Chiles Unveils Children's Health Plan

Article excerpt

TALLAHASSEE -- Tapping into Florida's $11.3 billion settlement

with the tobacco industry, Gov. Lawton Chiles unveiled a plan

yesterday to provide health insurance to nearly 300,000

uninsured children in Florida.

The plan, which likely will become a major issue during this

spring's legislative session, could help thousands of children

in Northeast Florida.

In Jacksonville, estimates of uninsured children range from

about 15,000 to 20,000 -- though it's unclear how many of those

children would qualify under Chiles' proposal. Many of the

children are in families where parents work low-wage jobs, said

Jeff Goldhagen, director of the Duval County Health Department.

"It is a major problem for the working poor and/or those people

who are working and don't have access to health-care benefits,"

said Goldhagen, who estimated the city's number of uninsured

children at 20,000.

Chiles, who has repeatedly pushed for child health-care

programs, called the $419 million plan a "historic opportunity."

The state would use about $103 million from the tobacco

settlement, with most of the rest of the money coming from the

federal government.

"For decades, Florida has lagged behind other states in caring

for our kids," Chiles said.

The proposal would expand the number of children eligible for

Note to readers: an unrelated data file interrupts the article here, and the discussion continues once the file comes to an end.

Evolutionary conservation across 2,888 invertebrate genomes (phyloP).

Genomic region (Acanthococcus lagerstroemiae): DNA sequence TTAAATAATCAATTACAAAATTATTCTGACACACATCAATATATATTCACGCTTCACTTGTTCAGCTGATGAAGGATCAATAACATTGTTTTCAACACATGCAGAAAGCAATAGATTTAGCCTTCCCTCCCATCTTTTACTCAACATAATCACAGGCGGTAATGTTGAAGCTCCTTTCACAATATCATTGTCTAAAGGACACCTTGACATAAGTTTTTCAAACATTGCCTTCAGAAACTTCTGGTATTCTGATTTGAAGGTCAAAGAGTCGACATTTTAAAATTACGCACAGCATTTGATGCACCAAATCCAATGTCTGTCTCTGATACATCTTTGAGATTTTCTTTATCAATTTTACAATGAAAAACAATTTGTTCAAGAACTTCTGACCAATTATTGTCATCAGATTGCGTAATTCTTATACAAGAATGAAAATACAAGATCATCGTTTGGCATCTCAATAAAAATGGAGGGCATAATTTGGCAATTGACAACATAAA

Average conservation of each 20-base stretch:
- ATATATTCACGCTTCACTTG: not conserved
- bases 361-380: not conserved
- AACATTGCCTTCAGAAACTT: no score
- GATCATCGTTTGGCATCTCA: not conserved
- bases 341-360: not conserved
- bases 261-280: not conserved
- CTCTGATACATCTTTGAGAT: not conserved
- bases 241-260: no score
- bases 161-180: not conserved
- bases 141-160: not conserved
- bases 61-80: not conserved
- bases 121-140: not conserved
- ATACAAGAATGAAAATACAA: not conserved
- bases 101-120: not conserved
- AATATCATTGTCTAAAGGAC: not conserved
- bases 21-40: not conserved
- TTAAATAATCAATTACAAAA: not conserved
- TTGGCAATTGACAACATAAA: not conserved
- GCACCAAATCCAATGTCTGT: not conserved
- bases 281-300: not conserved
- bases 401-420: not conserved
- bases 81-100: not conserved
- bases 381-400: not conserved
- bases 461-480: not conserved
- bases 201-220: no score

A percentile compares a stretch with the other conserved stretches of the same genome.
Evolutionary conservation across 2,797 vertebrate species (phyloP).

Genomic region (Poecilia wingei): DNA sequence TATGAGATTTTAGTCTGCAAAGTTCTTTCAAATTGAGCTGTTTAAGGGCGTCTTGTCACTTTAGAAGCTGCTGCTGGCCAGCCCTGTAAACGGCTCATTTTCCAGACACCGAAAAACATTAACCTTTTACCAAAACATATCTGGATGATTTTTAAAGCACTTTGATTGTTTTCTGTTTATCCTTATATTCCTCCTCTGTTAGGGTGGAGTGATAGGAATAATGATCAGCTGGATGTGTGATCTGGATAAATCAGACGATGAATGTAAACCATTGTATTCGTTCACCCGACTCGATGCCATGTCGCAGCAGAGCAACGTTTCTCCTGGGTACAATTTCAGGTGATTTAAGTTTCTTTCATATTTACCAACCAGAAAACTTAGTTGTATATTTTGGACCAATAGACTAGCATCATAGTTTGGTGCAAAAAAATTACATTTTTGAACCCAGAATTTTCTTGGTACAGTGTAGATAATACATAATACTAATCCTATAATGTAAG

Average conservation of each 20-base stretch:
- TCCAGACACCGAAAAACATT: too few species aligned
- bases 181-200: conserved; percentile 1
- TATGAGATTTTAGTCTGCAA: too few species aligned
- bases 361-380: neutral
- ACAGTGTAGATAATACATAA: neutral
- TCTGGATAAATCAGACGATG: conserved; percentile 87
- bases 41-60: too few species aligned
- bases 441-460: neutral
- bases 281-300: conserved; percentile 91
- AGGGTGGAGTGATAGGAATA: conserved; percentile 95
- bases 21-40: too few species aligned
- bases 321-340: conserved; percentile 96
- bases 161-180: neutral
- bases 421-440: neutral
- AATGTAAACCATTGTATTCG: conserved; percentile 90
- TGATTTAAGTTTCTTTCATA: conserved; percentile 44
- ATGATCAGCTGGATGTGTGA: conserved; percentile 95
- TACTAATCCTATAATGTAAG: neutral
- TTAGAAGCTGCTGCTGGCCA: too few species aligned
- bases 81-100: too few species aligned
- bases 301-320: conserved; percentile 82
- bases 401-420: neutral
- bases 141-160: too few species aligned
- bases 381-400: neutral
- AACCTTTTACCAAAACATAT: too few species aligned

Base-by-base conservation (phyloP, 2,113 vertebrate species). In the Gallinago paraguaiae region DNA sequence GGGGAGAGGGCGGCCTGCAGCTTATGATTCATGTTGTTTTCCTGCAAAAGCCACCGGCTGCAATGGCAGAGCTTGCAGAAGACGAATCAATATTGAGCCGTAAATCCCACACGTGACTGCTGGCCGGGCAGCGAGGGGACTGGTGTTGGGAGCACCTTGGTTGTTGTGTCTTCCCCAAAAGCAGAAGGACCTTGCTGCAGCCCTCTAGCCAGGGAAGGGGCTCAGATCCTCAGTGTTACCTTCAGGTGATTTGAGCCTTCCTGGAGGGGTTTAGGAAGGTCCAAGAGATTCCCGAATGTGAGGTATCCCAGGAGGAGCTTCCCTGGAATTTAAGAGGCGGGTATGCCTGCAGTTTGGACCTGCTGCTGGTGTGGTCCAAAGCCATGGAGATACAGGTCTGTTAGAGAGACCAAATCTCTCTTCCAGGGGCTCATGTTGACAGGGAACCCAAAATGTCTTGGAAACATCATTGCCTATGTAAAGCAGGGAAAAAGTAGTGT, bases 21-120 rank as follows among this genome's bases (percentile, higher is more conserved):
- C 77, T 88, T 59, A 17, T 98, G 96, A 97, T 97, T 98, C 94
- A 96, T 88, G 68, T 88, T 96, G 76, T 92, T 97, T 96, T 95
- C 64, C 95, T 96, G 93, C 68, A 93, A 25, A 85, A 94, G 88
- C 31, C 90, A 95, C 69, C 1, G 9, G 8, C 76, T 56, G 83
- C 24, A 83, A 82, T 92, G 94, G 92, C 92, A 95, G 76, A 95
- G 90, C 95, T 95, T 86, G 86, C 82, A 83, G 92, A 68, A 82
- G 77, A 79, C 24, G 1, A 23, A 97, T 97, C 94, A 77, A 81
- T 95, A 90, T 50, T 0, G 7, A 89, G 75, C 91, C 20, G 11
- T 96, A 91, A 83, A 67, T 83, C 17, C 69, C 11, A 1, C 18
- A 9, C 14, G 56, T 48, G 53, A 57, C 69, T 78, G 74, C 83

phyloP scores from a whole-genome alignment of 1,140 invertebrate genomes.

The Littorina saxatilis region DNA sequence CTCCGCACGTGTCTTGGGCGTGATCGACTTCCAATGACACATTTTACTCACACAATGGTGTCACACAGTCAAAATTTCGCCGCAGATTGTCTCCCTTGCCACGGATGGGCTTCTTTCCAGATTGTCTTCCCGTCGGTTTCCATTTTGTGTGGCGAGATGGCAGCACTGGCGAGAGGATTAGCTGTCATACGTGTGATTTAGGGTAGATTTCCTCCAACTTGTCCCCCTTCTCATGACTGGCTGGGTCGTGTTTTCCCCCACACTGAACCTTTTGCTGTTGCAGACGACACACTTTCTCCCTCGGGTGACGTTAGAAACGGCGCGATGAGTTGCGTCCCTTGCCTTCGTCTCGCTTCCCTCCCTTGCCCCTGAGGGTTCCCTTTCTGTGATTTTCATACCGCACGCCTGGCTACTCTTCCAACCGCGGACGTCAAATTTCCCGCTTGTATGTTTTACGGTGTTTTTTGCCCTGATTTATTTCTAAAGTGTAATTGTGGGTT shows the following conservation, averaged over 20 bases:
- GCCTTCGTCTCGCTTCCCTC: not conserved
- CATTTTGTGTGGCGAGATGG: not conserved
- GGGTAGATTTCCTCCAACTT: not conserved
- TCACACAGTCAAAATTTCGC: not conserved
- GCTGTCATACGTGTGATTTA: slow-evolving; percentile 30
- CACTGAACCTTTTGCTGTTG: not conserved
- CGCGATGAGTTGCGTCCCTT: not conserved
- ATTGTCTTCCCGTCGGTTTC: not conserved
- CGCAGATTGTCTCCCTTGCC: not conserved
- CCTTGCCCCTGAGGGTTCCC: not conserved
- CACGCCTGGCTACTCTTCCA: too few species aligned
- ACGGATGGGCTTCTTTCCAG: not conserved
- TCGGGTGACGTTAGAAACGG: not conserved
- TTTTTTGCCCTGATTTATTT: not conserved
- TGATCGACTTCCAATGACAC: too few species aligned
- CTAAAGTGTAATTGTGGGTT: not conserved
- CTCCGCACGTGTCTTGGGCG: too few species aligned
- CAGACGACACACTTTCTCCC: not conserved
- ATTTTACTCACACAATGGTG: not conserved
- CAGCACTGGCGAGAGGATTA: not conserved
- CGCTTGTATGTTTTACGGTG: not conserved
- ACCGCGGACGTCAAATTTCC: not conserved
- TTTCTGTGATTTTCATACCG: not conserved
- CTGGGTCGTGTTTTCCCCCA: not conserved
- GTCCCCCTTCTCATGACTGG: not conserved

Medicaid, the government program that provides health services

to low-income families. At the same time, it would expand

Florida's Healthy Kids program, which works with private

insurers to offer insurance to working families.

Medicaid and Healthy Kids now serve about 800,000 children in

Florida. Even if Chiles' plan is put in place, however, an

estimated 500,000 children would remain uninsured, according to

the Governor's Office.

"This is a teensy step forward," said Budd Bell, a social

services lobbyist.

Chiles' plan could be a key issue during this year's

legislative session as lawmakers grapple with how to spend money

from the tobacco settlement. The settlement stemmed from a

lawsuit in which the state sought to recover money it has spent

treating smoking-related illnesses.

Sen. Bill Bankhead, R-Ponte Vedra Beach, said he thinks

legislators will pass a plan to provide health care to more

uninsured children. But Bankhead, who is one of the Senate's top

experts on health and social-service issues, said he has

concerns about Chiles' proposal.

Among other things, Bankhead said he would like to see eligible

families be able to choose between private insurance companies,

creating more competition. …